Dr. Scott Gottlieb told CNBC on Monday the U.S. will still have to experience "the hardest stretch" of the coronavirus pandemic without the benefits of a vaccine, despite news from Pfizer that its candidate is more than 90% effective.
"The vaccine is really a 2021 event in terms of when it's going to provide protective immunity to that initial tranche" of recipients, Gottlieb said on "Squawk Box," shortly after the Pfizer announcement. "Then in terms of when it would be widely available, I think the hope still is ... you could have a vaccine broadly maybe the end of the second quarter, maybe into the third quarter. You're looking at having the vaccine available in time for the fall 2021 Covid season."
Earlier Monday, U.S. pharmaceutical giant Pfizer announced that the vaccine it's developing with German firm BioNTech is more than 90% effective in preventing Covid-19 for those who had no evidence of previously being infected.
With the U.S. setting daily all-time highs for new daily Covid cases, Gottlieb said: "I think we need to remember that we have perhaps a brief, but very hard stretch, ahead of us."
On Friday, the Pfizer board member and former U.S. Food and Drug Administration commissioner told CNBC he believes infections may "explode in several weeks."
On Monday, he said: "We ought to take this positive news and recognize there may be a much better future ahead of us. ...
"We may be available to have a vaccine broadly available at some point in 2021 and do everything we can to continue to protect people who are vulnerable to this virus over this period of time, recognizing it may be a brief of time."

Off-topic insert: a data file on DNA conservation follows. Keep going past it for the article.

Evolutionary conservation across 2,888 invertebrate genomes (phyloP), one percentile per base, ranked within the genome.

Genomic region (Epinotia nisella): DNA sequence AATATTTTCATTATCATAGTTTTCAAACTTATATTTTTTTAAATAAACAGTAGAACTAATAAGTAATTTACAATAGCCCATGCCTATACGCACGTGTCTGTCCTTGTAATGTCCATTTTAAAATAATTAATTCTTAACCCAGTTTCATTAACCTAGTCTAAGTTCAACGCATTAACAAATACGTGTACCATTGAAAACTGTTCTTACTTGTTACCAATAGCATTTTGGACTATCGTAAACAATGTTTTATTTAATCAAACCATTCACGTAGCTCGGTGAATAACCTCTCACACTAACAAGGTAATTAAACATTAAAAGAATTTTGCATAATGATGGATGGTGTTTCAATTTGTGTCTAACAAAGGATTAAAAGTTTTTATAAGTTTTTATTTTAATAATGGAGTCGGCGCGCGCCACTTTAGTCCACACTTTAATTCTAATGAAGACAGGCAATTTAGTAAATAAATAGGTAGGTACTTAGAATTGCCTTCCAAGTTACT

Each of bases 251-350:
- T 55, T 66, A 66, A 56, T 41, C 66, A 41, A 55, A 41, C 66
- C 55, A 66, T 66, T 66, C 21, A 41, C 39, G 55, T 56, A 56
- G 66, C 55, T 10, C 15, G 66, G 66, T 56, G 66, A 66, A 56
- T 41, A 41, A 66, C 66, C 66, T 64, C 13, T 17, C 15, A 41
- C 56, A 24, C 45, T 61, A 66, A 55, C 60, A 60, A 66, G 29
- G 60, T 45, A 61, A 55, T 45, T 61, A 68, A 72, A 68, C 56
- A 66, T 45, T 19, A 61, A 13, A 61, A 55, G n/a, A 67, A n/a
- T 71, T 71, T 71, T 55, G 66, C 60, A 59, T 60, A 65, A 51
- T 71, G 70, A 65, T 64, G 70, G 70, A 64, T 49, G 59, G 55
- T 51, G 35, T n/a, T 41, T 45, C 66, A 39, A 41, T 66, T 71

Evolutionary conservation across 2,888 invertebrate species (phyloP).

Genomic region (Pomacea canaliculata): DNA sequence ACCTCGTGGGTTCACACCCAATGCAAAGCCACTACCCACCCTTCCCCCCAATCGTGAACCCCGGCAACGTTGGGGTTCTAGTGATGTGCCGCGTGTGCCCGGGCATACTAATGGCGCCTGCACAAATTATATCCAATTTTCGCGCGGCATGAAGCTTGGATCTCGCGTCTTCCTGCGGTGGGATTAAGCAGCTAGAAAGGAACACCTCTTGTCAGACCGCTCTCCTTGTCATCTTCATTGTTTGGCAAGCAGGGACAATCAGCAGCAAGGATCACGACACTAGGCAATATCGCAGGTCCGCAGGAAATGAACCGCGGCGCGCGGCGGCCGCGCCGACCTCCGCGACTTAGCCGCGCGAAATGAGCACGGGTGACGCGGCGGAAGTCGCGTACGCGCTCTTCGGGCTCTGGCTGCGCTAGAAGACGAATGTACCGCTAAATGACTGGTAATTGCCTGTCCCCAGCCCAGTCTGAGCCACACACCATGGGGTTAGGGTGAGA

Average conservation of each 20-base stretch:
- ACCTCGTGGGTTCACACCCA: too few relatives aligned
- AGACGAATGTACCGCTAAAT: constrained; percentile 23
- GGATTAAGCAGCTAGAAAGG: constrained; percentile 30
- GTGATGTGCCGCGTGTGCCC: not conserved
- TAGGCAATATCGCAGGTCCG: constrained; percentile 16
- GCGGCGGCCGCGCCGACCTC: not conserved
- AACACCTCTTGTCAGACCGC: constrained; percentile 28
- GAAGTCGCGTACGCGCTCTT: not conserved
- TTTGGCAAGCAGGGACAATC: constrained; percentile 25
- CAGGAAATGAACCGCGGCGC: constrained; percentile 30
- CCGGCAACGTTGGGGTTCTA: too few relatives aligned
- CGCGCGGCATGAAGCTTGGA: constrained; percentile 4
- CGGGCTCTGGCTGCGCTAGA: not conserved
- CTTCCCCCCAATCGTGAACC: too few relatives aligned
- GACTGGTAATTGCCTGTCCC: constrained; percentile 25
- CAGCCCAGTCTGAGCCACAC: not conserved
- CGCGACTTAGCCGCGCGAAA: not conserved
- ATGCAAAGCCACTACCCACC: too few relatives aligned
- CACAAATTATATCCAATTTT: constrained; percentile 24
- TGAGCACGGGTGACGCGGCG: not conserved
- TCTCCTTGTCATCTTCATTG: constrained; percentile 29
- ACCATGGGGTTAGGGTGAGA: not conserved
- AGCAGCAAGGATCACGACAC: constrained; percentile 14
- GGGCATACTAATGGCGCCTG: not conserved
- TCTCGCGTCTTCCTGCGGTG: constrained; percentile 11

Pfizer and BioNTech expect to have up to 50 million doses of their vaccine produced this year and up to 1.3 billion doses in 2021. It requires two doses per person.
Gottlieb said the initial group of recipients, should it be granted emergency use authorization by the FDA, are likely to be "a selection portion of the elderly population because they're at most risk from Covid."
There are about 50.5 million confirmed cases of the coronavirus globally and more than 1.2 million people have died, according to data compiled by Johns Hopkins University. Nearly 10 million of those infections and over 237,500 fatalities have been in the U.S.
Since the coronavirus emerged late last year in China, it has spread rapidly across the world. Drugmakers have accelerated their vaccine developments in hopes of ending the pandemic, which upended daily life and brought about an accompanying economic crisis.
"I think what this does is affirm that a vaccine does seem possible," Gottlieb said. "This is a meaningful result, a very meaningful result, exceeds the expectations based on the interim analysis. And if the data does hold up on the final read out from the full clinical trial, I think it's light at the end of the tunnel."
Disclosure: Scott Gottlieb is a CNBC contributor and is a member of the boards of Pfizer, genetic testing start-up Tempus and biotech company Illumina. Gottlieb also serves as co-chair of Norwegian Cruise Line Holdings′ and Royal Caribbean's "Healthy Sail Panel."
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